STEVENS POINT – A Stevens Point mobile home park is again at risk of having its water shut off, which could force residents out of their homes.
Residents at Four Season Communities, a mobile home park bordering the town of Hull on Torun Road, came home from work to discover tags on their doors letting them know that their water could be shut off July 1. It’s the second time in three months they’ve received a notice from the city’s water office.
It’s not their fault, according to tenant Allen Robertson, because residents pay their water bill through the park’s property owner, Christopher Reeves. Robertson, 56, and other residents said the city threatened to disconnect their water in April because Reeves hadn’t paid the bill in more than six months even though they paid him the money to do so.
The onsite property management office was closed when the Stevens Point Journal visited the park late Monday afternoon. A note on the door directed people to contact management through email or a phone number, which was disconnected. Other listed phone numbers for Reeves were also disconnected or returned busy signals Monday.
WAOW-TV 9 in Wausau reported in April that Reeves denied that he failed to pay the bill.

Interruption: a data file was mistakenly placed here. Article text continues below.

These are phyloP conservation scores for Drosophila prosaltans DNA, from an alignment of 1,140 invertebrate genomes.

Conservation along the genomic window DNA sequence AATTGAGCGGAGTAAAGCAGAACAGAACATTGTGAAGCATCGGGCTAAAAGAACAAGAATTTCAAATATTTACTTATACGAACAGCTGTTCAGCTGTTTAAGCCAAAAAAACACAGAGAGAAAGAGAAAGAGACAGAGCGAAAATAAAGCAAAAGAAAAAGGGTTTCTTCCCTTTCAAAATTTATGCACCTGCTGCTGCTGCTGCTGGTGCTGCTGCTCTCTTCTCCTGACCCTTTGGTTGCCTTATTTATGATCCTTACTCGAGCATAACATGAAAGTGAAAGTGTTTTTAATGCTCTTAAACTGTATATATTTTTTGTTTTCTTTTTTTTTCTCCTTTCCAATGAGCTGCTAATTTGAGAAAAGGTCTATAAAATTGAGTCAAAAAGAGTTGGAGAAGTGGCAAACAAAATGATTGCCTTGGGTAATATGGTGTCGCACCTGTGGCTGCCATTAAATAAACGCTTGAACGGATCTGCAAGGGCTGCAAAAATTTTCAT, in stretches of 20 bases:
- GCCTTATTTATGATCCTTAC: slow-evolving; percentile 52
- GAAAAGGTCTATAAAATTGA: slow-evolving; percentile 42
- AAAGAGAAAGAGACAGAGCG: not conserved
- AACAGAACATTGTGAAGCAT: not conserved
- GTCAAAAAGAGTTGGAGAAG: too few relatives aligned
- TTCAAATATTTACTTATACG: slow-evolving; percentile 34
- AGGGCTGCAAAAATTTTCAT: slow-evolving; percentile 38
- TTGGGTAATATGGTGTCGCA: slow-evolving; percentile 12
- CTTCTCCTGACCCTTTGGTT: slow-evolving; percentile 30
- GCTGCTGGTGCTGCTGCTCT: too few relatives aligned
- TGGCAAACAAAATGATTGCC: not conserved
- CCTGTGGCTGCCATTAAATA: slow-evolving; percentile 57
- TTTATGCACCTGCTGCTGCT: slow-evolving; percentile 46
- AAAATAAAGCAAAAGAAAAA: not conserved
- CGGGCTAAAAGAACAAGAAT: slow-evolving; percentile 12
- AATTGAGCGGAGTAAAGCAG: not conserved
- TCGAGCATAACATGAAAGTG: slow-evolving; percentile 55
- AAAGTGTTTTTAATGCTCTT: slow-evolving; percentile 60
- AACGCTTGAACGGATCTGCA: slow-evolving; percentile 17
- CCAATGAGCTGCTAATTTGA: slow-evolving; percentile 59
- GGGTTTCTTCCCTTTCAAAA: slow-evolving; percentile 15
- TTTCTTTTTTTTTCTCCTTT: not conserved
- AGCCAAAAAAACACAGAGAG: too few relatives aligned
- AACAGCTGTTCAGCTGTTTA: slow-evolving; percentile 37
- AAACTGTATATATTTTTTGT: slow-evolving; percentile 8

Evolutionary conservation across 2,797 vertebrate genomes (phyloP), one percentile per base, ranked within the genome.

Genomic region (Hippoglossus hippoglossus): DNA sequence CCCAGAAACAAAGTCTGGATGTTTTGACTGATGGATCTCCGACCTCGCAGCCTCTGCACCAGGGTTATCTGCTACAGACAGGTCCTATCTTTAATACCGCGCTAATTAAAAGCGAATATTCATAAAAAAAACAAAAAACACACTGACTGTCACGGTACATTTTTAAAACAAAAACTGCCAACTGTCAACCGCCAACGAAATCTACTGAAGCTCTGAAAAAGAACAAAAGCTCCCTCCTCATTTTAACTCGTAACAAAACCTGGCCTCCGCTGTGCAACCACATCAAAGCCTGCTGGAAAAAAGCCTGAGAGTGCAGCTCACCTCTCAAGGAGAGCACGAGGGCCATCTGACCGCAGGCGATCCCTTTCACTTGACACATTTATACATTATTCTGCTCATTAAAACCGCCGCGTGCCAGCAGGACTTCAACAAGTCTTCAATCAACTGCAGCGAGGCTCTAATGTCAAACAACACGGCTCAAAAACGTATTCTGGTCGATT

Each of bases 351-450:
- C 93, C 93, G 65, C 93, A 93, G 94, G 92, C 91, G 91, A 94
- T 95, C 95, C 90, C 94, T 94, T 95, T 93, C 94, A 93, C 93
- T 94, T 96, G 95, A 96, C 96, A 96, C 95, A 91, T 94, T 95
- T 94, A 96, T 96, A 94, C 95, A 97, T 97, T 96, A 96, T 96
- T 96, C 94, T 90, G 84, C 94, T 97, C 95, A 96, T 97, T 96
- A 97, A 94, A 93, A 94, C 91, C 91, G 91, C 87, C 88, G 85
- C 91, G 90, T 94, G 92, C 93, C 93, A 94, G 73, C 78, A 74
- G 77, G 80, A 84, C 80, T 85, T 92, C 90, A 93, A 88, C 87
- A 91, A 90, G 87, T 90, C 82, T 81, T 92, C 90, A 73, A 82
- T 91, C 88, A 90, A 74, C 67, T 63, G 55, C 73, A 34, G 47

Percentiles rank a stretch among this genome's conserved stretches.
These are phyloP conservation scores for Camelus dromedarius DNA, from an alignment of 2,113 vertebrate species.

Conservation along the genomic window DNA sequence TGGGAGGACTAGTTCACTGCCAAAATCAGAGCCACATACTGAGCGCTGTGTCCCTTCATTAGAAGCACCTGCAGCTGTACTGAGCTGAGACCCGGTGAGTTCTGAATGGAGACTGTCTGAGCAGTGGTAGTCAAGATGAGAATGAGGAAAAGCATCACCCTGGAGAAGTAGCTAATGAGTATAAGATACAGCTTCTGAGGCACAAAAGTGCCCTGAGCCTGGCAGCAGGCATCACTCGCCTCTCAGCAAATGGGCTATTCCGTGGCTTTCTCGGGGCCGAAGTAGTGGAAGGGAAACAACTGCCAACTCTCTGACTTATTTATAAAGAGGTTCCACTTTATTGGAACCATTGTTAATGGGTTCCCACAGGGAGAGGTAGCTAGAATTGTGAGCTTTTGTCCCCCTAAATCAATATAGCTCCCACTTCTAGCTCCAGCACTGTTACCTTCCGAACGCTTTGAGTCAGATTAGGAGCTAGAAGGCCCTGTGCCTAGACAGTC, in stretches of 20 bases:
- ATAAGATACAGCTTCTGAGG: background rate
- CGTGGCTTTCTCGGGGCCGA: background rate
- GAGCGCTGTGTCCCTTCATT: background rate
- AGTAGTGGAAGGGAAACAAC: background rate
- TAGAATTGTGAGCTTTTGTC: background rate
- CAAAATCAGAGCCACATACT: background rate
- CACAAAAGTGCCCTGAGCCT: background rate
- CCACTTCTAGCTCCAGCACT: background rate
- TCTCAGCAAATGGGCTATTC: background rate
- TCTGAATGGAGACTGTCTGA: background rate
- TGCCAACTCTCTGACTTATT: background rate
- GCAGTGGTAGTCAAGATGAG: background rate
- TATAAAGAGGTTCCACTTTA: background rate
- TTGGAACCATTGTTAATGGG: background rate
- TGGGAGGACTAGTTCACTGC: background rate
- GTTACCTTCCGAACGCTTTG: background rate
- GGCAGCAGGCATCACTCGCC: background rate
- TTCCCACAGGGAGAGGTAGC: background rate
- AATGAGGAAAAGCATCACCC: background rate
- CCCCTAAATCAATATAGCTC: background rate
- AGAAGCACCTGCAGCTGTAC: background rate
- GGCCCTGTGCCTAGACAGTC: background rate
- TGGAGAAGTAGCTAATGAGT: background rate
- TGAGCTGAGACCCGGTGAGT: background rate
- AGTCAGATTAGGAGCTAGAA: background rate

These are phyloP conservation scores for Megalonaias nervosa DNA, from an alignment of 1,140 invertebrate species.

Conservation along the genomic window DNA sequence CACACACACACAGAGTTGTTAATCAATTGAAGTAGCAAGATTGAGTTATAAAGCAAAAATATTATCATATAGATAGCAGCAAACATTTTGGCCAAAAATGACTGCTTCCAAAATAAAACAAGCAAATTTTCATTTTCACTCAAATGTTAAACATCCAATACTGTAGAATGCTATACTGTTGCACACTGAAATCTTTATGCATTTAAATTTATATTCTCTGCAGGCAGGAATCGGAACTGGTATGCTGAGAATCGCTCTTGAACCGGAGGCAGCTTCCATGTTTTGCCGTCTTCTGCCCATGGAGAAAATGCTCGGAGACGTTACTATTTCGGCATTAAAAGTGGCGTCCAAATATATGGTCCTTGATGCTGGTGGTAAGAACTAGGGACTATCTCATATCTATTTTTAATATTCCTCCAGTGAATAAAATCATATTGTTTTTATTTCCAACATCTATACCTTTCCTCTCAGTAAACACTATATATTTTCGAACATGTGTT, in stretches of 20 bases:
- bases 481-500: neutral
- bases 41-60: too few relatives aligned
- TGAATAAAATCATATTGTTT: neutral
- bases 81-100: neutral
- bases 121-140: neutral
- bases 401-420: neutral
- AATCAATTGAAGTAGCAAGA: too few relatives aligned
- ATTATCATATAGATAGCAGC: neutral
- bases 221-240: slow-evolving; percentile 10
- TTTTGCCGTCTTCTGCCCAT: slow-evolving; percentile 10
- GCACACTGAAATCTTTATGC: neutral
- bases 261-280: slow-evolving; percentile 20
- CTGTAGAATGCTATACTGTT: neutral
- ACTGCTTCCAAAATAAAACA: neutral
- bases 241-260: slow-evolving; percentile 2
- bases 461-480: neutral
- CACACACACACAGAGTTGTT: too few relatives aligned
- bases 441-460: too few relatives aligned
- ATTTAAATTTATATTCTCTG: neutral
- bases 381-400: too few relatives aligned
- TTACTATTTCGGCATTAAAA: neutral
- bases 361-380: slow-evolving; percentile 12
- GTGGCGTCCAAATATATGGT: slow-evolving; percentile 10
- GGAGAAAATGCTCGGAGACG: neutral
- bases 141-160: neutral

Mayor Mike Wiza said he could not comment on what prompted the April notice but said the issue had been resolved. Wiza said he could not comment on the new notice issued Monday, and residents said they weren’t sure if Reeves had failed to pay the bill again or if it was for some other issue.
Wiza said residents might be forced to leave if the water is shut off on Monday because their mobile homes would be considered uninhabitable because of a lack of running water.
Four Seasons Communities residents received water shut off notices Monday, their second in three months. (Photo: Alan Hovorka)
“The worst part of this is that these people may be evicted for no fault of their own,” the mayor said.
Wiza said he has notified agencies and local services such as The Salvation Army about the pending water shutoff.
Robertson said he sees few options for himself, his wife and two kids if they have their water shut off.
“We ain’t got nowhere to go, man,” he said. “What are we going do with a 9-month-old? I can’t let my kids live like that. You can live without a lot of things, but you can’t live without water.”
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Robertson said he and his family considered moving after the April notice but decided to give Reeves and his company another chance. He said his family had already invested a large sum of money into their double-wide manufactured home and are two years from owning it.
Tammy Siewert, however, picked up and moved after April’s fiasco but at a great financial cost. She had to live in a motel for a few weeks until she was able to move into another mobile home park in Plover.
“I wasn’t going to give (Reeves) one more penny,” Siewert, 49, said. “I just feel bad for all of them.”
Contact reporter Alan Hovorka at 715-345-2252 or firstname.lastname@example.org. Follow him on Twitter at @ajhovorka.
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